‘Opportunity as a first-mover’: Mountain Dew is spending 40% of its marketing dollars targeting gamers
Mountain Dew is setting its sight on gamers.
Taking a page out of Redbull’s playbook, the PepsiCo brand is looking to be a first-mover in a niche industry, subbing in gamers and esports for extreme sports.
The company will spend 40% of its marketing dollars this year to reach gamers, said Nicole Portwood, vp of marketing.
In 2018, Mountain Dew spent $119.5 million on paid media alone, up from $89 million in 2017, according to data from Kantar Media. The brand said that its plan to spend 40% targeting gamers this year is a slight increase of its spend in the space last year but declined to give specifics.
The company plans to ramp up its sponsorships with esports leagues, including Team OpTic and Counter Logic Gaming as well as teams like Immortals, Team Dignitas and SK Gaming. It will also be spending money on Twitch on co-branded partnerships, as well as Facebook advertising to target gaming and esports fans. It’s also going to be making a new drink flavor focused on gamers, its second since the launch of Mountain Dew Amp Game Fuel last year.
What Mountain Dew has done in esports and gaming is “unique for the category, but not for the approach,” said Kate Wolff, svp of client services as RQ, who has built communities around gamers for brands like Google Play and YouTube, who pointed to Redbull’s approach to extreme lifestyle and sports as an example of how a brand can play in this space.
“By coming in hard fast and first to the category, they’ve achieved such a strong correlation with extreme sports that some may even say the sport is now an extension of the brand,” said Wolff. “Mountain Dew is looking to achieve the same thing by showing up first and going big across not just marketing but their products as well.”
A focus on gaming isn’t entirely new for Mountain Dew. In 2007, the brand recognized that gamers had already adopted the beverage brand as a part of gaming culture.
“The gaming space is one of the fastest-growing areas of the consumer world,” said Portwood. “We feel like we have a real opportunity there as a first mover.”
Per Nielsen’s Esports Playbook for Brands, one in five global esports fans are new to the space. In the last year, Nielsen found that non-gaming-related brands sponsoring esports has grown by 13% year over year and that 90% of U.S. esports fans on Twitch can name at least one non-gaming-related sponsor in esports.
For Mountain Dew, it helps that there has been a cultural shift around gaming, with growing consumer attention via platforms like Twitch garnering approximately 15 million daily visitors, per a pitch deck acquired by Digiday.
“As esports rise to reach similar sports-minded audiences, investments in esports marketing are a smart move for the brand,” Wolff said via email. “They’ve already started sponsoring esports teams including Dignitas, Splyce, SK Gaming and Immortals, among others, and have started the Mountain Dew League for amateur esports athletes in partnership with ESL. Just how Gatorade is known for fueling athletes physically, Mountain Dew can coexist with the brand and fuel gamers mentally.”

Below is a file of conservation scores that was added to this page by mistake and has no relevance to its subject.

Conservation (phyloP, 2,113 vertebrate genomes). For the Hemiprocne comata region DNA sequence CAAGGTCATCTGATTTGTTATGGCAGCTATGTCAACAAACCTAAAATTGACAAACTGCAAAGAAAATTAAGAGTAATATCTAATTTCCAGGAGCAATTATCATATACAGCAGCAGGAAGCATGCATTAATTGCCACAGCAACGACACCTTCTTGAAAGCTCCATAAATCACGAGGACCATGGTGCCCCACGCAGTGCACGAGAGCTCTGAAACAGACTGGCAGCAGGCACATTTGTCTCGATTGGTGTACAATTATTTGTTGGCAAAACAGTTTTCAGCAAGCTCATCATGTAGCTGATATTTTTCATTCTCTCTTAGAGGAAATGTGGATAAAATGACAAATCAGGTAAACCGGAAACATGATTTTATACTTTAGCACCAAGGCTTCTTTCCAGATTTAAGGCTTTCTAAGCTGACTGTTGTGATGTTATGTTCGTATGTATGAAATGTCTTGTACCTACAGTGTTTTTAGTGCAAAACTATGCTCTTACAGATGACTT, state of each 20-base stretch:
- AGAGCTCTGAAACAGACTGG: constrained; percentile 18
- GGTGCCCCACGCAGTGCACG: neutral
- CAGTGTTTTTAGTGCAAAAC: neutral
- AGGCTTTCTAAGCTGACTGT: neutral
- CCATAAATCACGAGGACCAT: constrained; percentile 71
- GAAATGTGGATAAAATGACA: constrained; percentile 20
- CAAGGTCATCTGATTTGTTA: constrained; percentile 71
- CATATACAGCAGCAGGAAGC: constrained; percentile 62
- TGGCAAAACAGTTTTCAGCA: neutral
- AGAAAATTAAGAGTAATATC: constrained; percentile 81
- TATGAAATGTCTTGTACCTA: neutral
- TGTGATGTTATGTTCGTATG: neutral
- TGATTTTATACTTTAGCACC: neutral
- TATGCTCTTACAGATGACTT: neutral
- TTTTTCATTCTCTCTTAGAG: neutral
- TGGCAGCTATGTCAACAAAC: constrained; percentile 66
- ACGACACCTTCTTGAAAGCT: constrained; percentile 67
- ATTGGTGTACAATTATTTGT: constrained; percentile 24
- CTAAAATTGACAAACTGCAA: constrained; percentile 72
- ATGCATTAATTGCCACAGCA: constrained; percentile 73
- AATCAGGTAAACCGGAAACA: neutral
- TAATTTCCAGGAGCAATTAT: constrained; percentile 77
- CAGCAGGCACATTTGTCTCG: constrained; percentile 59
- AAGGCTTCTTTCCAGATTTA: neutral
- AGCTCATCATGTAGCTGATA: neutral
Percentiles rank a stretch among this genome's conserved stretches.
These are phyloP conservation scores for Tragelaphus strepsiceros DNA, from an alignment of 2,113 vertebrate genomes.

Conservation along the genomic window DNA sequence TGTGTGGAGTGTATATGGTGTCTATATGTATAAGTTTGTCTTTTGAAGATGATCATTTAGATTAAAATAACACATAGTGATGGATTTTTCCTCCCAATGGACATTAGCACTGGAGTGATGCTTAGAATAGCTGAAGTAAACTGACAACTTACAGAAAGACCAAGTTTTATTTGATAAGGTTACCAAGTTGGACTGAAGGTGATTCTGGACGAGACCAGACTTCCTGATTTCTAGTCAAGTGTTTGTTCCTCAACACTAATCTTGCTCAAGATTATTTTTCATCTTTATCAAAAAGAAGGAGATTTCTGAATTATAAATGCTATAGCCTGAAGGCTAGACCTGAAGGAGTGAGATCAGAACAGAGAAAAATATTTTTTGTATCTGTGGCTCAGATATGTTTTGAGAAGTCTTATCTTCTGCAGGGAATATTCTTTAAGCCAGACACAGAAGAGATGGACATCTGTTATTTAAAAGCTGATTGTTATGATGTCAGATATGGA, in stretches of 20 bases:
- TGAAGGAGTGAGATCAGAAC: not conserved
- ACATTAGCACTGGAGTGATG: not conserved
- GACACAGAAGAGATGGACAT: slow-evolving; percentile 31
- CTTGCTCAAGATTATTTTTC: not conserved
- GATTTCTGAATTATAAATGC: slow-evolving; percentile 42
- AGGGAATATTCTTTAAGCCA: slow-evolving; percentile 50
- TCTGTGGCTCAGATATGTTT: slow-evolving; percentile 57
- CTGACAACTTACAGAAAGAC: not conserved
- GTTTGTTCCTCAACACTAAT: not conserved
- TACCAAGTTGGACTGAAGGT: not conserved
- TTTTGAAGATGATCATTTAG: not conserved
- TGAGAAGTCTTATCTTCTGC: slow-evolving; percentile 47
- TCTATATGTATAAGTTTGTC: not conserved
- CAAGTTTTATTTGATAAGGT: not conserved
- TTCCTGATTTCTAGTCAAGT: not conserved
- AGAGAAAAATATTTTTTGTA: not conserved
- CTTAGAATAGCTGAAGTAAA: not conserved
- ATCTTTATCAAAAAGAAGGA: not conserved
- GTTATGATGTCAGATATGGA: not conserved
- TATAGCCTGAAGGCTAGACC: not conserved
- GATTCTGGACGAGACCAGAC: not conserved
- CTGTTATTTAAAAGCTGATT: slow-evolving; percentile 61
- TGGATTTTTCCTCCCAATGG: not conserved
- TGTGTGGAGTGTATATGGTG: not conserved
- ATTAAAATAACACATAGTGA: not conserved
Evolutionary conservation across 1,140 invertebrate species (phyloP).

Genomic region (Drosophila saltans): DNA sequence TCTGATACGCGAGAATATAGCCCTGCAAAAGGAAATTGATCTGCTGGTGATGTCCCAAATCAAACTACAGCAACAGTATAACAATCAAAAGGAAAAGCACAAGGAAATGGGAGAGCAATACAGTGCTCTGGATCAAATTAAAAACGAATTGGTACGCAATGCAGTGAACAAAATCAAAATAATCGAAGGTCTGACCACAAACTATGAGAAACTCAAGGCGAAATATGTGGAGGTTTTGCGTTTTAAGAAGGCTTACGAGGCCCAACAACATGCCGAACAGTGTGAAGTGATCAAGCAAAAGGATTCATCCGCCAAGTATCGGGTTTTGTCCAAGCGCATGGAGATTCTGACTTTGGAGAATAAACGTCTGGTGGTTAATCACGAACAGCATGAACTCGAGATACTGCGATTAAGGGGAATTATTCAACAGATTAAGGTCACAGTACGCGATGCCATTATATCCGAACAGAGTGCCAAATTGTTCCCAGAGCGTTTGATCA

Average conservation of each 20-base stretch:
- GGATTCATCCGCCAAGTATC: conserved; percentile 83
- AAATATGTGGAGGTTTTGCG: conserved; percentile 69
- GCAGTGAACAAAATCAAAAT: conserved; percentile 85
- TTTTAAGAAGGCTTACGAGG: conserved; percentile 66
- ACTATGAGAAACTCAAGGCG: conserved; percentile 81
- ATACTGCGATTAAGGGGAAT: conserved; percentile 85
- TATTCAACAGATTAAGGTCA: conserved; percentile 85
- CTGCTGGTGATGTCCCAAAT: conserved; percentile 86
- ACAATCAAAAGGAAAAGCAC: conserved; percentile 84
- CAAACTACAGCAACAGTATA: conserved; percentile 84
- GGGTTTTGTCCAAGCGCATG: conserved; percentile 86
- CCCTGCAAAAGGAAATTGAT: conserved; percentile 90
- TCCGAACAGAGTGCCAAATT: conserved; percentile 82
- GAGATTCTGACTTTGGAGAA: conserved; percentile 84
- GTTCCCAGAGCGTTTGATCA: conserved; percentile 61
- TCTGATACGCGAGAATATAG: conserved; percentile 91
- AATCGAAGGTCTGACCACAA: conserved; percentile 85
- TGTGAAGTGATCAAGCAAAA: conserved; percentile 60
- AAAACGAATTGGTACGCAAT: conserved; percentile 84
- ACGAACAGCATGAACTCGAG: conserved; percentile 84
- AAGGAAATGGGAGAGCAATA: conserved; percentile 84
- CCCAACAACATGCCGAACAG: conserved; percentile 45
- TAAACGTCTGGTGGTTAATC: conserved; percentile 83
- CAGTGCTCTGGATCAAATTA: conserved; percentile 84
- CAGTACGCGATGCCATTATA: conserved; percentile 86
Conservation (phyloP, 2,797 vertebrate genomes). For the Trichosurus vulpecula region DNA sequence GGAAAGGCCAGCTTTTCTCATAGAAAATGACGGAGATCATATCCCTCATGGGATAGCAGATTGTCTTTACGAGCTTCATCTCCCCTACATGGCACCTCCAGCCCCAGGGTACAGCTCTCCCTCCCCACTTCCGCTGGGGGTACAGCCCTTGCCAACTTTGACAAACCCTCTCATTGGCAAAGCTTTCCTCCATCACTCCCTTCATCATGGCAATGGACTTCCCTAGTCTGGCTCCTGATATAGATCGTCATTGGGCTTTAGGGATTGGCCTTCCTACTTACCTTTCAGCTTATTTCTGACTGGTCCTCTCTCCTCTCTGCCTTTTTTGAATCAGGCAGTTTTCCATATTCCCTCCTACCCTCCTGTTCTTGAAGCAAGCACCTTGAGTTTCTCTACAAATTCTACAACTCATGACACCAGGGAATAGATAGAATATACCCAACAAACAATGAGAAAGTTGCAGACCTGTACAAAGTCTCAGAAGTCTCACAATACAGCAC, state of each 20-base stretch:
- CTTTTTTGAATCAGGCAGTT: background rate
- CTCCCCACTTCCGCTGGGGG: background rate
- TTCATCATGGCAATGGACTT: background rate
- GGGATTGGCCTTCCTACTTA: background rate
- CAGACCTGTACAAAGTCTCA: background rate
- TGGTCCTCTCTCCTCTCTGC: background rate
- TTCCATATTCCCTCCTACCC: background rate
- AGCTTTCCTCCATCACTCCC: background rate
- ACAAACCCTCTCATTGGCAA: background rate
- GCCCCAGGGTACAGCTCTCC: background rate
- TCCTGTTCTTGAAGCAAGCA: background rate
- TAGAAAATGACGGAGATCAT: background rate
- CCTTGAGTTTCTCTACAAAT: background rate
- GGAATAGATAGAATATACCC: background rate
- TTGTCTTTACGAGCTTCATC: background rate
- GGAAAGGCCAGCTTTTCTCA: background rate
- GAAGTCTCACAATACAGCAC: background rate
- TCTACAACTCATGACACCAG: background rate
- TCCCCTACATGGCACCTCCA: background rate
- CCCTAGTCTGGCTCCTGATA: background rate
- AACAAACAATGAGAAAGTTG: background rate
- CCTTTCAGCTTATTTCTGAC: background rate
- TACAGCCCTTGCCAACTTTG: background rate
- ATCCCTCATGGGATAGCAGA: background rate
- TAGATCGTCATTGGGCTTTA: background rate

Wolff also said that gamers are a natural fit for Mountain Dew, as the brand is known for its history with sports, specifically with its sponsorship of the X Games Dew Tour.
“The advertising portion of it is important from an awareness building standpoint, but we ultimately make sure that the fans and the professionals really know that we’re there for the long haul,” said Portwood.
Since its launch of Mountain Dew Amp Game Fuel this past winter, the brand has reached 47% of consumer awareness around the product with “repeat rates on it at about 40%,” said Portwood, adding that the social sentiment has been 96% positive.
“The key to all of this for us is to keep that focus on the end consumer,” said Portwood. “As long as we keep that first in our mind when it comes to consideration of partnerships, investment, innovation then we will be in good shape for the future.”
This story previously said the brand was pursuing opportunities with Cheddar based on information received by Digiday. This is not the case and the story has been edited to reflect this.
Member ExclusiveDigiday Research: Over half of brands say they handle marketing ‘mostly’ with internal resources
Digiday’s quarterly benchmarking survey found that about 83% of marketers are managing their marketing either mostly in-house or completely in-house. That's up from the 55% of marketers six months ago who said the same.
Member Exclusive‘Our job is to sell’: Marketers, moving past coronavirus response, return to selling products
Marketers need to get back to the job at hand: Keeping the squeaky wheels of capitalism turning.
‘We lose track of time’: How agencies are helping employees with mental health issues now
Agencies across the country are finding ways to help employees manage their mental health needs now due to the coronavirus pandemic.
SponsoredVideo advertisers are turning to format innovation to push beyond interruptive experiences
In a new video, experts from GumGum, The Martin Agency and Pinterest discuss the future of video advertising — and outline their vision for how video ads can be less disruptive.
‘I carry my phone to the bathroom’: How remote work can foster a new kind of ‘presenteeism’
It’s a problem rife across organizations exacerbated by our current virtual, distributed lives. Call it the rise of virtual presenteeism, the need to be “present” at all times and demonstrating that through “always-on” availability, despite not fully functioning.
The Bundesliga offers sponsors and broadcasters a sanitized glimpse as to how sports will restart
Viewing figures for Germany's top soccer league have soared. The league, clubs and sponsors are adapting with more digital marketing and interactive in-game features.